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Viré-Clessé is an appellation of the Mâconnais in the south of Burgundy. Producing only Chardonnay, the appellation includes vineyards from the villages of Laizé (4.03 square miles), Montbellet (7.64 square miles), and the titular Viré and Clessé communes (4.36 and 3.88 square miles respectively). This makes up about 9.65 square miles, quite a bit but less than the other two major Mâconnais appellations. Approximately 250,000 cases are produced each year, around half that of Pouilly-Fuissé.

There are no Grands Crus or Premiers Crus, as the original makers of the appellation did not apply for these. Thus, everything is determined via the quality of the producer, and secondarily, the lieux-dits. Overall quality is high. As for the actual character of the wine, it is fairly Pouilly-like in style, but ranges from rich and honeyed to fresh but lean. There is no "general style".


Viré and Clessé were originally just villages that could be attached to the Mâcon-Villages label. Quality began to escalate in the latter part of the 20th century, and when growers realized the best of their wines could rival Pouilly-Fuissé, they applied for separate appellation status. This was finally granted in 1999, but the village has quickly caught up and is now more popular than older appellations such as Pouilly-Vinzelles.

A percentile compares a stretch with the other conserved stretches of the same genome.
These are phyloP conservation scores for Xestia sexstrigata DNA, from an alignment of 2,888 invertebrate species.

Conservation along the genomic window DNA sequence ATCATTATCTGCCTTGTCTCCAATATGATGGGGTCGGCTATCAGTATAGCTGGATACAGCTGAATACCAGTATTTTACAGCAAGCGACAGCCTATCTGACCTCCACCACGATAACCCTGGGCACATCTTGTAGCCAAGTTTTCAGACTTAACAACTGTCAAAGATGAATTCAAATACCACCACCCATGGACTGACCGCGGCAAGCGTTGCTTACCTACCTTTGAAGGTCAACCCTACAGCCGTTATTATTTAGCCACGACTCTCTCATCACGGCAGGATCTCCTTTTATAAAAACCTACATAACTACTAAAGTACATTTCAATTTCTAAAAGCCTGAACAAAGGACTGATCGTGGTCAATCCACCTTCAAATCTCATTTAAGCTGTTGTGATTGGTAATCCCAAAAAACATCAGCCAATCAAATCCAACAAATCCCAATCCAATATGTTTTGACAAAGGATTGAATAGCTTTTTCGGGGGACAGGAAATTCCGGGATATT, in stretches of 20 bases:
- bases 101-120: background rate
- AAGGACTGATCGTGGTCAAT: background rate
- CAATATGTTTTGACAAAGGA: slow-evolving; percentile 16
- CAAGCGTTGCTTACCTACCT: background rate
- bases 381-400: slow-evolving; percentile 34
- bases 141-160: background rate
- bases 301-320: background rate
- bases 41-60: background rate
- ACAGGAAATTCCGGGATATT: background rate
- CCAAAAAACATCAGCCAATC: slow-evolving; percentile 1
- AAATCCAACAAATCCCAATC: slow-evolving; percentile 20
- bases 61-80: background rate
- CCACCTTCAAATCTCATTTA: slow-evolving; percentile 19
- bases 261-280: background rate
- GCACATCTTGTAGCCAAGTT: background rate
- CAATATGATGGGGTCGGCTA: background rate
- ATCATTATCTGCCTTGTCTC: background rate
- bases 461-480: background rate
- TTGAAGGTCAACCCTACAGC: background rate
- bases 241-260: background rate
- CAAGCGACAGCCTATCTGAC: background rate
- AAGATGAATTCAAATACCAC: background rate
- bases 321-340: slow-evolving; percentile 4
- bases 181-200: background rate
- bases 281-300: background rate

Climate and Viticulture

The limestone hills of the Mâconnais are quite common in the villages that make up the Viré-Clessé AOC. The soil is that typical mix of chalky clay that makes Chardonnay great, but unlike in Pouilly-Fuissé there is much less iron influence in the soil. The best vineyards are situated on hillsides and thus get great sun exposure and have a good base of limestone.

Grape Varieties

Major Producers

Reasonably priced and almost always good, Viré-Clessé wines hardly need a guide. For top wines, though, eight producers are especially reliable.


Unfortunately, with the lack of Grands Crus and Premiers Crus in Viré-Clessé, it's solely up to the lieux-dits to be the arbiters of higher quality. Even they rarely signify much of a difference from the simple village wines or "Tradition" cuvées. The one good shared lieu-dit to remember is Verchère, as from both Bret Brothers and Rijckaert some amazingly good wines are made here.